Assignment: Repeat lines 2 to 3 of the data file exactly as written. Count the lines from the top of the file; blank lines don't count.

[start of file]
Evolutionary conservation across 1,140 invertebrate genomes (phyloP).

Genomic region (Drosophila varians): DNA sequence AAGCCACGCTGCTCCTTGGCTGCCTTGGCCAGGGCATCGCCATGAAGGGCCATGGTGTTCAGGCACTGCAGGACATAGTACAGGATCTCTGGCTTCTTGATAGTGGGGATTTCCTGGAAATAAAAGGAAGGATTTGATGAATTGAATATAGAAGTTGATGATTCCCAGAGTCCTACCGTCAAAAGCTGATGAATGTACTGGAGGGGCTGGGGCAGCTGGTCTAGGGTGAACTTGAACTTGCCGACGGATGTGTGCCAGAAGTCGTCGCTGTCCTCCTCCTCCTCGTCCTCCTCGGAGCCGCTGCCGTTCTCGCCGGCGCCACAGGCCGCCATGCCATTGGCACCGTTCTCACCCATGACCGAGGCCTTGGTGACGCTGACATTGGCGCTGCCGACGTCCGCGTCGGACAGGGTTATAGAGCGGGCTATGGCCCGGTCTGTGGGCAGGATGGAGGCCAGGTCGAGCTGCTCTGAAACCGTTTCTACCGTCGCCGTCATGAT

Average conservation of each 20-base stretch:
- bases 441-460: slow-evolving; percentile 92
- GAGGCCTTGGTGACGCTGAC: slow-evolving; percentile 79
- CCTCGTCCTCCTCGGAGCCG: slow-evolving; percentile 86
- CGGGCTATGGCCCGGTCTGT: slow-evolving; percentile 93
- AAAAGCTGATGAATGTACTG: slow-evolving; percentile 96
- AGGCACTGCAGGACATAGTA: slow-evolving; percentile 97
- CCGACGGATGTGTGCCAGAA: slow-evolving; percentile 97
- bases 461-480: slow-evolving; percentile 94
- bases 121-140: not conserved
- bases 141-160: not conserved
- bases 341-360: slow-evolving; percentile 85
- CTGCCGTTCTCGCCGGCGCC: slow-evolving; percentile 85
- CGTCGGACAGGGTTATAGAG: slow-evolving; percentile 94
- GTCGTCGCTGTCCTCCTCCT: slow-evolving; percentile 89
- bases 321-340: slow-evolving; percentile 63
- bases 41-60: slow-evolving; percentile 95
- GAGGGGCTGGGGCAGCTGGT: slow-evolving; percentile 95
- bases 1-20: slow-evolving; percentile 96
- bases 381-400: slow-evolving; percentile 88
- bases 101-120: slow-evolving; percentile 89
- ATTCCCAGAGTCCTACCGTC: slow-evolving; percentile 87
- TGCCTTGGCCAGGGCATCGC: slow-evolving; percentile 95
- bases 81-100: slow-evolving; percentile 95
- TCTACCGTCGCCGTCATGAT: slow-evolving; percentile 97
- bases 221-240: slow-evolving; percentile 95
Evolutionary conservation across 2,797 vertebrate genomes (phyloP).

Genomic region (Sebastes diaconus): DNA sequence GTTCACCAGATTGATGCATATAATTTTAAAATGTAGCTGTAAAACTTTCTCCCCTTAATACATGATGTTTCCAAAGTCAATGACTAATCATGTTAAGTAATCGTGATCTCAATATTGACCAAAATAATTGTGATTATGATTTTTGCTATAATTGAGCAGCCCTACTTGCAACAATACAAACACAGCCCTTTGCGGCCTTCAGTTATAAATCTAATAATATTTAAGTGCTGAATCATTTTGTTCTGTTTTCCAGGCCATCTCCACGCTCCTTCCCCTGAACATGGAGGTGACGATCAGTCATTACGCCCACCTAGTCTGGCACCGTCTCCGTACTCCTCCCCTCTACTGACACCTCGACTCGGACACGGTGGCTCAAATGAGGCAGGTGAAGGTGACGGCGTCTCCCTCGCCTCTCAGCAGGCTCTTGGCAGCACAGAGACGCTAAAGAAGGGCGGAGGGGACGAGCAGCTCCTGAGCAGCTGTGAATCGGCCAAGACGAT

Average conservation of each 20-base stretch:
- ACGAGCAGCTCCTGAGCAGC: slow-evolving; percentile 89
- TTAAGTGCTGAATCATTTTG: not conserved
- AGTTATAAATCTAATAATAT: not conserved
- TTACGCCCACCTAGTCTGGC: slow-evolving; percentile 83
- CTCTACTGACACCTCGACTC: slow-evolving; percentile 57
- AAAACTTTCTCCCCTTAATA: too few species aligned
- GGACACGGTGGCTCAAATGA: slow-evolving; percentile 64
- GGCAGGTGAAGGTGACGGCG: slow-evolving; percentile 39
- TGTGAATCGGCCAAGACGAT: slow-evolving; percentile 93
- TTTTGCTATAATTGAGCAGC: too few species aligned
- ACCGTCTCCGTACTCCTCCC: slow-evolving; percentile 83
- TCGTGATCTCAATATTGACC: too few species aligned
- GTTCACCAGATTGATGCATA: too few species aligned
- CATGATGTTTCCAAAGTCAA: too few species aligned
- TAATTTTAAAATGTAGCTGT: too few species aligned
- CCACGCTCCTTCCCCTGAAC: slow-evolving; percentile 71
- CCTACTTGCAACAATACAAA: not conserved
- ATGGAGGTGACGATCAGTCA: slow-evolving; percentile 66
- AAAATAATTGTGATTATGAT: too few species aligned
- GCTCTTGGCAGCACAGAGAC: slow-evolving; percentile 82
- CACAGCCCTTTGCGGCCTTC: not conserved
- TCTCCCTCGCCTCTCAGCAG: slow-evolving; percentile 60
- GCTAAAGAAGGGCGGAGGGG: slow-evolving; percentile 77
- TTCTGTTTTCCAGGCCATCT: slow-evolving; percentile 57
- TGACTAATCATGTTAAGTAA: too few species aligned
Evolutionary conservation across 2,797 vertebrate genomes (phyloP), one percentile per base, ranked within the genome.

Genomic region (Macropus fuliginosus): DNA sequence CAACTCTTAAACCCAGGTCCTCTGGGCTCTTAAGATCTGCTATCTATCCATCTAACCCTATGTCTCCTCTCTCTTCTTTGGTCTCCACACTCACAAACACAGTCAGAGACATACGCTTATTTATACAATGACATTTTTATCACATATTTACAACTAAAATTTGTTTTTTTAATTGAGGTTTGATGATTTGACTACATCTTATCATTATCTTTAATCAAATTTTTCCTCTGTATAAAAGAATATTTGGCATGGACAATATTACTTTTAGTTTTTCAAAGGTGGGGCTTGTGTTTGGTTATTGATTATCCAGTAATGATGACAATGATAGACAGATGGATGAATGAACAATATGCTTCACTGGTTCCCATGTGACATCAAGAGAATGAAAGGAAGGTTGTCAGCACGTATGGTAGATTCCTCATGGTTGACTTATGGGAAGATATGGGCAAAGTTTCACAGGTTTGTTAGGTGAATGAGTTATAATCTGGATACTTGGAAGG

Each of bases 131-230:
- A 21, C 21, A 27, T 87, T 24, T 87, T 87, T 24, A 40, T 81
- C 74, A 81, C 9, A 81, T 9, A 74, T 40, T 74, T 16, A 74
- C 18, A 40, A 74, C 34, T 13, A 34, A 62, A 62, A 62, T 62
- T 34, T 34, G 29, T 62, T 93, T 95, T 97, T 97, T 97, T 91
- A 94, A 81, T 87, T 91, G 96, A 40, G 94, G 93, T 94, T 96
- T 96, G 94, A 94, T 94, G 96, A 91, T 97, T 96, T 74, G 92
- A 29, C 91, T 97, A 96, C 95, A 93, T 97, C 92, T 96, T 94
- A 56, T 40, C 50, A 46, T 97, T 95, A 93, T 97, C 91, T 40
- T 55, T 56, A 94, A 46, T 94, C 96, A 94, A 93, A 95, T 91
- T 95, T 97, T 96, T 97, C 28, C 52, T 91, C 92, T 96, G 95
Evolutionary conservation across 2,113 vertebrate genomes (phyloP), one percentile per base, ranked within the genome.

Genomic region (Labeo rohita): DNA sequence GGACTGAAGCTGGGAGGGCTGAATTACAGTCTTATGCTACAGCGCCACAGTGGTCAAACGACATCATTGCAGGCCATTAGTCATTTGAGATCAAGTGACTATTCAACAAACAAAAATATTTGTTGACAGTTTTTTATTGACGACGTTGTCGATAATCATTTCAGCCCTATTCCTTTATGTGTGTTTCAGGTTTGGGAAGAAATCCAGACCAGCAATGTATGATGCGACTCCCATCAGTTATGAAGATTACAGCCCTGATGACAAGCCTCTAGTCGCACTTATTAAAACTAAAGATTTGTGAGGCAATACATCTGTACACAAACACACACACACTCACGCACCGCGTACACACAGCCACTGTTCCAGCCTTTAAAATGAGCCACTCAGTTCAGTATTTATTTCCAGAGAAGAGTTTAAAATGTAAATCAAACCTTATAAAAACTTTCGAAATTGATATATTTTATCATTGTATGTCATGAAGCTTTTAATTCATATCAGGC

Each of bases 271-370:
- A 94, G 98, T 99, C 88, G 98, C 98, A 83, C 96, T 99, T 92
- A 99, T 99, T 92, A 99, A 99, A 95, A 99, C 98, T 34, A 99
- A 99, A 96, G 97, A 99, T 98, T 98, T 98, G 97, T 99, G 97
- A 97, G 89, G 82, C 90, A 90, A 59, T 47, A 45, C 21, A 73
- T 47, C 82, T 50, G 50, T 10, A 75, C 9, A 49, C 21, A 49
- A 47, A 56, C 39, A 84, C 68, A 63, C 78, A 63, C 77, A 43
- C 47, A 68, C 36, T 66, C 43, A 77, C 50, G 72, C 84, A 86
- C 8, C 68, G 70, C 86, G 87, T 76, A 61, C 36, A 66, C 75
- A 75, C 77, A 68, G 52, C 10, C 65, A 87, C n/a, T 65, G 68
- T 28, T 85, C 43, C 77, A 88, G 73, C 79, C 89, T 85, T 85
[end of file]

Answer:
Genomic region (Drosophila varians): DNA sequence AAGCCACGCTGCTCCTTGGCTGCCTTGGCCAGGGCATCGCCATGAAGGGCCATGGTGTTCAGGCACTGCAGGACATAGTACAGGATCTCTGGCTTCTTGATAGTGGGGATTTCCTGGAAATAAAAGGAAGGATTTGATGAATTGAATATAGAAGTTGATGATTCCCAGAGTCCTACCGTCAAAAGCTGATGAATGTACTGGAGGGGCTGGGGCAGCTGGTCTAGGGTGAACTTGAACTTGCCGACGGATGTGTGCCAGAAGTCGTCGCTGTCCTCCTCCTCCTCGTCCTCCTCGGAGCCGCTGCCGTTCTCGCCGGCGCCACAGGCCGCCATGCCATTGGCACCGTTCTCACCCATGACCGAGGCCTTGGTGACGCTGACATTGGCGCTGCCGACGTCCGCGTCGGACAGGGTTATAGAGCGGGCTATGGCCCGGTCTGTGGGCAGGATGGAGGCCAGGTCGAGCTGCTCTGAAACCGTTTCTACCGTCGCCGTCATGAT

Average conservation of each 20-base stretch: